Statement: Exam results and return to school

Young people in Scotland will receive their exam results tomorrow. They have worked hard to achieve these results, despite the impact on their right to an education and disruption to SQA exams and assessments over two academic years.   

This year, standard National 5, Higher, and Advanced Higher exams were replaced by an Alternative Certification Model which used teacher judgement to determine grades. Most candidates already know their results before confirmation tomorrow.

Important that young people’s achievements are celebrated

Bruce Adamson, Children and Young People’s Commissioner Scotland, said:

“We should rightly celebrate young people’s achievements particularly when they have worked hard to achieve these results, despite the impact on their right to an education and disruption to SQA exams and assessments over two academic years.   

“We should use this opportunity to celebrate everything else they have achieved during the global pandemic. Children and young people have been incredible. The right to education is about ensuring that they develop their minds, body, and talents to their fullest potential and the resilience, strength and courage that young people have demonstrated these past two years deserves the highest accolade.

“However, young people have told us they are worried that employers and places of further education will not value their results in the same way, because the assessment system has been different this year. They have gone to great lengths to demonstrate their progress despite a system which created huge challenges for them, and the teachers and wider school community supporting them. Employers, further and higher education should take a more holistic approach to understanding the development of young people in a year when they faced so much adversity. Many of the skills and strengths that young people have developed aren’t reflected in academic results.

The impact of the last two years on young people’s mental health

“Young people have been clear that they have experienced constant uncertainty over the last two years, they have told us about the pressure they were under, the inconsistencies across schools and between subjects, and the impact on their mental health and the lack of support to counter this.

“With the return to school imminent, mental health support needs to be readily available before young people hit crisis point. They have told us consistently that this should be in places where they learn.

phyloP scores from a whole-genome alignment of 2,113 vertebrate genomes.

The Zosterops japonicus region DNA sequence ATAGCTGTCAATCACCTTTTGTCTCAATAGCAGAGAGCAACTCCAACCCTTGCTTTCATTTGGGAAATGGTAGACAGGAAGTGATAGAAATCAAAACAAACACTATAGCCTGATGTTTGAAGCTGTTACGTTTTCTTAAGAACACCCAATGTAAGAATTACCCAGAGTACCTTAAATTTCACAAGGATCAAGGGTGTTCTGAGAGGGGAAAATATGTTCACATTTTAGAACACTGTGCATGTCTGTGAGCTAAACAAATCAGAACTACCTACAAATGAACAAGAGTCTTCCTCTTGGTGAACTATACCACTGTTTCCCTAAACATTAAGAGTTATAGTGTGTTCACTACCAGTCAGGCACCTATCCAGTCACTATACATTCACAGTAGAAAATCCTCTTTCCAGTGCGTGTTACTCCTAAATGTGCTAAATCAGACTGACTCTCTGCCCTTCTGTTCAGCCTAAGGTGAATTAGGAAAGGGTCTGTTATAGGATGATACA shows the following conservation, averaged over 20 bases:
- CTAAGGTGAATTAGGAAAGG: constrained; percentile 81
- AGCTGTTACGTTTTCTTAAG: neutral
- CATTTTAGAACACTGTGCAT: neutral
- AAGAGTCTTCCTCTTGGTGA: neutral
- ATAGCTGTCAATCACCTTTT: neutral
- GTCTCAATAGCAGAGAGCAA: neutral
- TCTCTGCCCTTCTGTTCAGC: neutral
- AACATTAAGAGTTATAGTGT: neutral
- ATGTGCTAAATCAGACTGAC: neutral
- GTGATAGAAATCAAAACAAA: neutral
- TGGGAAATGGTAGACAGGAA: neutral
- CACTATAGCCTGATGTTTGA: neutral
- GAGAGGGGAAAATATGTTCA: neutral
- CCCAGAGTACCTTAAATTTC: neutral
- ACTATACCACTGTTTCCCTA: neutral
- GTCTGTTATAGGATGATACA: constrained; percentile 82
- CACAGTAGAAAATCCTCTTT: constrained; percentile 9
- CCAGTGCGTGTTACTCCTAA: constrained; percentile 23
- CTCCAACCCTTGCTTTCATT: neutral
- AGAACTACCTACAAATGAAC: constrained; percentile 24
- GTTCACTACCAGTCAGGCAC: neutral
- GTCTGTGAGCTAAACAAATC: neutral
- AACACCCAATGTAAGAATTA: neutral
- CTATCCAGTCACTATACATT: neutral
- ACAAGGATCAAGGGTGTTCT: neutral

No one should be disadvantaged because they were assessed during a global pandemic

“Despite these pressures, they have told us there has been the opportunity to develop other strengths and skills while working independently at home. The right to education is about developing children to their fullest potential and that growth is not fully reflected in a final grade or a mark.

“Even with the huge efforts of teachers, the wider school community, and the support of parents and carers, young people’s right to education has been severely compromised over the last two academic years. No one should be disadvantaged because they were assessed during a global pandemic.

“While most young people will be receiving a result which reflects their achievements, we remain concerned about issues such as the lack of a no-detriment process for appeals and the lack of processes for taking exceptional circumstances, such as bereavement or mental ill health, into account. It is important that young people who haven’t yet received a fair result are not forgotten.

Young people’s views must be meaningfully listened to around future assessment in Scotland

“As we look to the coming academic year, we are aware that many young people think that an alternative assessment model is the best way to recognise their progress and achievements, while others prefer end-of-year exams. Whatever happens, young people’s views must be meaningfully listened to and taken into account.”

Covid restrictions in schools